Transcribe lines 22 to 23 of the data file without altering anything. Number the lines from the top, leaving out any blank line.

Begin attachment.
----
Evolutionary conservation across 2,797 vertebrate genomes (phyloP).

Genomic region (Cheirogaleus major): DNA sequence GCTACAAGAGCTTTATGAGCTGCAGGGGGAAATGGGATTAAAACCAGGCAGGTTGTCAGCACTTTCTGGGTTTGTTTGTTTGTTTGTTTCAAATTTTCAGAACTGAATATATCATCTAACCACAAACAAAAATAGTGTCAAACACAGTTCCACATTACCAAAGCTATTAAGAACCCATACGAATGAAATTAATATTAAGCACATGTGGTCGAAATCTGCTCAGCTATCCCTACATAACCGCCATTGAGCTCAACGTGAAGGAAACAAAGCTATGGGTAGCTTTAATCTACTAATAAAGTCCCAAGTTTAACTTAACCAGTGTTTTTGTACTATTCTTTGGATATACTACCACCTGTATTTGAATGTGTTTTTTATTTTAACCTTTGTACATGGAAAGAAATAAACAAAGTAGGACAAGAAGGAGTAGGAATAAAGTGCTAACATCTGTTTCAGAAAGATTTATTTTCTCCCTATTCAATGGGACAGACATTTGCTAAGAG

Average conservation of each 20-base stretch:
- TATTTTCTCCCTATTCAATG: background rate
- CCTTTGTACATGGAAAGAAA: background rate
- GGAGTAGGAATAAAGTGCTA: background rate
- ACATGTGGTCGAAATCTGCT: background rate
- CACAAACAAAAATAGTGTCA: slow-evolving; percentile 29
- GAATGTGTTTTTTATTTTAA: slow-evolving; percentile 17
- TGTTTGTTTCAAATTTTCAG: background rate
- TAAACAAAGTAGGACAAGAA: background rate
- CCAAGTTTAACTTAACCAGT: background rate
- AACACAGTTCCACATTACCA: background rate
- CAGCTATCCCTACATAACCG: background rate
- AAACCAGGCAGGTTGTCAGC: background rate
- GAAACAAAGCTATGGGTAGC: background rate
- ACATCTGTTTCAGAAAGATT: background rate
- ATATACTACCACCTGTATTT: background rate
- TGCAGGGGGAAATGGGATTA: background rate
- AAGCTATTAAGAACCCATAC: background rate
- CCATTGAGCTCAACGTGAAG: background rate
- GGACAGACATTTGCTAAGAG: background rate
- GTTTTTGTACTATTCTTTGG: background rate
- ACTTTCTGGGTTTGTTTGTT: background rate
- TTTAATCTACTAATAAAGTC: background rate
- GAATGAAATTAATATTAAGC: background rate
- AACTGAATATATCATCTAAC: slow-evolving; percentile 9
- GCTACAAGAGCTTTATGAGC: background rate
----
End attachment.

- GGACAGACATTTGCTAAGAG: background rate
- GTTTTTGTACTATTCTTTGG: background rate